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A conundrum of numbers: the complex, hidden role of music assistant in musical theater

If you ask most folks what important roles are involved to put on a musical, they’ll likely mention the composer, conductor, director, and maybe choreographer and costumer. But in major productions, there are many other positions that are essential to making the musical happen.

In my recent conversation with Brooke Trumm on Zeitgeist Radio, we discussed a critical position that is overlooked not just by the public, but often from within their own industry: the role of music assistant.

Entry-level my ass

“There’s no time! Things just go up so fast. And changes happen so fast that you really want to be able to focus on your one task and it would actually be impossible for you to try and even do two of the roles.” - Brooke Trumm

The role of music assistant is considered by many in the musical theater scene an entry-level position. One job posting for music assistant begins: “We are looking for a highly-organized candidate with a strong work ethic and a passion for music. Must have the ability to multi-task and stay calm and proactive in a high-pressure & fast-moving environment.”

The next part of the job outlines supportive roles “including but not limited to entering show deals into our booking program to generate contracts and itineraries, collecting signed contracts & deposits, ticket counts, and finals from promoters, processing artist payout statements after a show or tour plays, coordinating tour announce and onsales, interacting directly with artists and their teams to update them on all pertinent details relating to their tour(s), calendar management, and more.”

Ok, that sounds like a lot, but so far this position looks like something an entry-level candidate could do.

But then it continues.

“The music assistant may also be responsible for coordinating with the sound and lighting departments to ensure that the music is properly balanced and integrated into the overall production. They may work closely with the stage manager to ensure that the music cues are properly timed and executed during performances.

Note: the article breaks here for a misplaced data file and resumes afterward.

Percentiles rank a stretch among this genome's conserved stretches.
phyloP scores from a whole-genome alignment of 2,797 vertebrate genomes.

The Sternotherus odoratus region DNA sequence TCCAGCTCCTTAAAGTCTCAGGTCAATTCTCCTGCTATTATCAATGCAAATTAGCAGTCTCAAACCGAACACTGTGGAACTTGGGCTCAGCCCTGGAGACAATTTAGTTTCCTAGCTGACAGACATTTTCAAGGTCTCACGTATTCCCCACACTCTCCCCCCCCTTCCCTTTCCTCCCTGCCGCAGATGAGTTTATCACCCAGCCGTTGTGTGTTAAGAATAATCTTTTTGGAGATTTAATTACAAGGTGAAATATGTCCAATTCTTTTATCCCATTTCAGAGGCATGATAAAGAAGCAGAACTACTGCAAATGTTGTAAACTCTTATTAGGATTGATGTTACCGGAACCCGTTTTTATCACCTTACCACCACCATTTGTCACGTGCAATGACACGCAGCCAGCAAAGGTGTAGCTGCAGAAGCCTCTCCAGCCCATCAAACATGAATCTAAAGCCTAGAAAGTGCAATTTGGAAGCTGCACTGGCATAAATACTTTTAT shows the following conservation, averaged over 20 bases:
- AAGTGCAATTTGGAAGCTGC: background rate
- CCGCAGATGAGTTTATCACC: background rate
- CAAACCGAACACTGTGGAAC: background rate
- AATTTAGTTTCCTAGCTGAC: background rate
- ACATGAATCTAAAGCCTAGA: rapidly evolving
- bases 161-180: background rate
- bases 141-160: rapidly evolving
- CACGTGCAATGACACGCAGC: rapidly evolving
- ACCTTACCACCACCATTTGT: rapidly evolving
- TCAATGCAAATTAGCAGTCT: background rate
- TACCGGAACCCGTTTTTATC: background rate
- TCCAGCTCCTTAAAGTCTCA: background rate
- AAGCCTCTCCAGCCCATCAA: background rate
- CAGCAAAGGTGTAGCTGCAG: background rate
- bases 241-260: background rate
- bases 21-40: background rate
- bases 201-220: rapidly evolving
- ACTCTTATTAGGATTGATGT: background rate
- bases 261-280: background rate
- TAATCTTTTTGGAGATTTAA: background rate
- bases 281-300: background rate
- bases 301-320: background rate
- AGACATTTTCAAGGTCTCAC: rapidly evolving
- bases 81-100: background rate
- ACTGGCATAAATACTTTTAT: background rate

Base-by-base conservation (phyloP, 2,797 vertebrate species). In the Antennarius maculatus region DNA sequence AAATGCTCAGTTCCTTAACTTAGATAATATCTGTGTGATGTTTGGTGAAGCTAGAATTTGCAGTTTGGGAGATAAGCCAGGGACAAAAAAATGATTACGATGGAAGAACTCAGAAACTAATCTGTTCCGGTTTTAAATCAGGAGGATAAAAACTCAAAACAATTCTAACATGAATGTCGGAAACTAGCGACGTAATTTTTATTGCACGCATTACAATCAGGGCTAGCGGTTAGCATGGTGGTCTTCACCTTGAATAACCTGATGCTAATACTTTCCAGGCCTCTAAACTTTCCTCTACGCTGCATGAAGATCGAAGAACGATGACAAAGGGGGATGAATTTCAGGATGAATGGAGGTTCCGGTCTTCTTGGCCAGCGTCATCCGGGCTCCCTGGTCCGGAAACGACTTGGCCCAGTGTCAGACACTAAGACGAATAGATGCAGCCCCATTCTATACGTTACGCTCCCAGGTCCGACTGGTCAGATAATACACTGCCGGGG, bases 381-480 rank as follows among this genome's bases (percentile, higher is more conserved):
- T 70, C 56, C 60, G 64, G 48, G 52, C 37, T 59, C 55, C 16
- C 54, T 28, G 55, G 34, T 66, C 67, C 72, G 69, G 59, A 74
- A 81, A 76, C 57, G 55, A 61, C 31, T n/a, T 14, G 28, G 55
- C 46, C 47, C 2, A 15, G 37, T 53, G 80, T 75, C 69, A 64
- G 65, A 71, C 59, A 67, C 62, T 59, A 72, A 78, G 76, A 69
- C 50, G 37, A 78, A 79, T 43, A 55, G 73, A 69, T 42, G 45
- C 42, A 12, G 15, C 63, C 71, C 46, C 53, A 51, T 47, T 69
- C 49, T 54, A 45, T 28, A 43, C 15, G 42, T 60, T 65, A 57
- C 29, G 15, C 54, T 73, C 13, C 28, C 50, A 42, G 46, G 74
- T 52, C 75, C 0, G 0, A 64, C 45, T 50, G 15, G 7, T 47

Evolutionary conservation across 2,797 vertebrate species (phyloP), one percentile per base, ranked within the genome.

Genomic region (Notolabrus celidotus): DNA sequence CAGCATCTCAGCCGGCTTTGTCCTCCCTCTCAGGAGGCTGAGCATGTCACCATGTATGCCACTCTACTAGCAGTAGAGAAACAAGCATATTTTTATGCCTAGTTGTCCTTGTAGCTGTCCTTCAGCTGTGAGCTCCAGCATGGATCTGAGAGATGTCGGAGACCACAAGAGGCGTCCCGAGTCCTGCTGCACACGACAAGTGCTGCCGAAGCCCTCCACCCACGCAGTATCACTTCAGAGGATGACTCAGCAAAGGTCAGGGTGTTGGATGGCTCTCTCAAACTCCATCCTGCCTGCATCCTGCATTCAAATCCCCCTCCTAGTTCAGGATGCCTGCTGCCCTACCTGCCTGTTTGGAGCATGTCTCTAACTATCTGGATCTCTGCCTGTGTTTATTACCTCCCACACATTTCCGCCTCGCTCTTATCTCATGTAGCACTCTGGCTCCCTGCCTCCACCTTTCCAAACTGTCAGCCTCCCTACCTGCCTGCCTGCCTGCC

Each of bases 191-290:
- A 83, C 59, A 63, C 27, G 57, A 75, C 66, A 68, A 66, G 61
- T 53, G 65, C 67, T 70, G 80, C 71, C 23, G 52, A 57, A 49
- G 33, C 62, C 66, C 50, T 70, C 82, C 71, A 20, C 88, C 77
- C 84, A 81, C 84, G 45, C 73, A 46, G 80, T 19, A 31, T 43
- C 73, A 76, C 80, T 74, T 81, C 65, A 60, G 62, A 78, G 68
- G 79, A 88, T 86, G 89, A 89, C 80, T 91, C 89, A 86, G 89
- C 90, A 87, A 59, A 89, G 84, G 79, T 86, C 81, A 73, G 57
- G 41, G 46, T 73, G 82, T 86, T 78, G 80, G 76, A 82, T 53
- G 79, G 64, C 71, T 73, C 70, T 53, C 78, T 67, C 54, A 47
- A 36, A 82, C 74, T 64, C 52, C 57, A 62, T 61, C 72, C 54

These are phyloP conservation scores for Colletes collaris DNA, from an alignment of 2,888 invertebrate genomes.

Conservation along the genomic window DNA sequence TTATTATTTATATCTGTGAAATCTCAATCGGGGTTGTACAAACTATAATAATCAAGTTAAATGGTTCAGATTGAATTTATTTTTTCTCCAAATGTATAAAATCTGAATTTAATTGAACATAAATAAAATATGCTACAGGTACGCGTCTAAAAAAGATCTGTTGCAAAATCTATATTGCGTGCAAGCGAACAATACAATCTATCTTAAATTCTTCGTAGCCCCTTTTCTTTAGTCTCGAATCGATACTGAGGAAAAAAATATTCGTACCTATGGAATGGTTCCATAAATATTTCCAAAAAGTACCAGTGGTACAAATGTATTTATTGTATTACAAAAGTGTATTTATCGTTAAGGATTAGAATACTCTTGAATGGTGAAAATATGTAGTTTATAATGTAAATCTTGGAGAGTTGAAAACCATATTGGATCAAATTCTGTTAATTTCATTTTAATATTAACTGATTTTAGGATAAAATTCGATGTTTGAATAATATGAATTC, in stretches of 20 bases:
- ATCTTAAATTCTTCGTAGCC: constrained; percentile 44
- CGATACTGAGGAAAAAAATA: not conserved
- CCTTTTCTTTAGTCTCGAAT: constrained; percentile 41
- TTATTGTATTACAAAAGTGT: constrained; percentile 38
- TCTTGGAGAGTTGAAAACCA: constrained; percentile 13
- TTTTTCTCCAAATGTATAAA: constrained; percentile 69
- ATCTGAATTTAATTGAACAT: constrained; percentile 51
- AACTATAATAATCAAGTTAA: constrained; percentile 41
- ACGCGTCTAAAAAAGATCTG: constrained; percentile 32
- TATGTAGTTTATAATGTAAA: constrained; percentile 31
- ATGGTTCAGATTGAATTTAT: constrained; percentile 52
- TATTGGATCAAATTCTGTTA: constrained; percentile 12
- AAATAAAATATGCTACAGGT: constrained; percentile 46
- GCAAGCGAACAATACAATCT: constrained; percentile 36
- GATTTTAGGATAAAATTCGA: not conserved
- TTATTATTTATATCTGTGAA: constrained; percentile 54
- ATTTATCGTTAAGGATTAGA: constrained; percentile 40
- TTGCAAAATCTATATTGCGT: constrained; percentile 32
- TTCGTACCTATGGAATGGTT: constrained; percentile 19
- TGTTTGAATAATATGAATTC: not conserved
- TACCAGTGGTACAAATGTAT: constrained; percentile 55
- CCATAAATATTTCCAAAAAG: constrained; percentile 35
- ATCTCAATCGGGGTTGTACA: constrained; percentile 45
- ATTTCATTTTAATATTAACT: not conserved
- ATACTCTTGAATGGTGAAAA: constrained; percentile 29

“In some cases, the music assistant may also serve as a substitute conductor or music director if the primary conductor is unavailable.”

Hold the phone.

As Brooke says, “it is not a low pressure job. it is a high pressure job that is not entry level and you need a lot of education in order to do it.”

And so far we've only covered the tip of the iceberg.

Keeping Score

The more professional the production, less likely the music assistant may need to help with things like lighting or cues… but the more likely it is that they will need to manage the score. This is a monumental task that is impossible without a high level of education about music theory, orchestration, and intense familiarity with musical editing programs.

See, the music in a musical isn’t stagnant! In other genres a composer may “finish” a work, publish it, and that’s that. But in the world of musical theater, “pieces aren’t done, they’re just left,” says Brooke.

The music in musical theater productions can be complex, with intricate harmonies, difficult rhythms, and challenging vocal parts. As rehearsals progress and the play is in action, composers add, delete, or change notes or even entire sections. For one of Brooke’s recent projects, “literally up to my last 30 minutes of work I was fixing things.” That means that literally 30 minutes before curtain time, she was making changes to the score!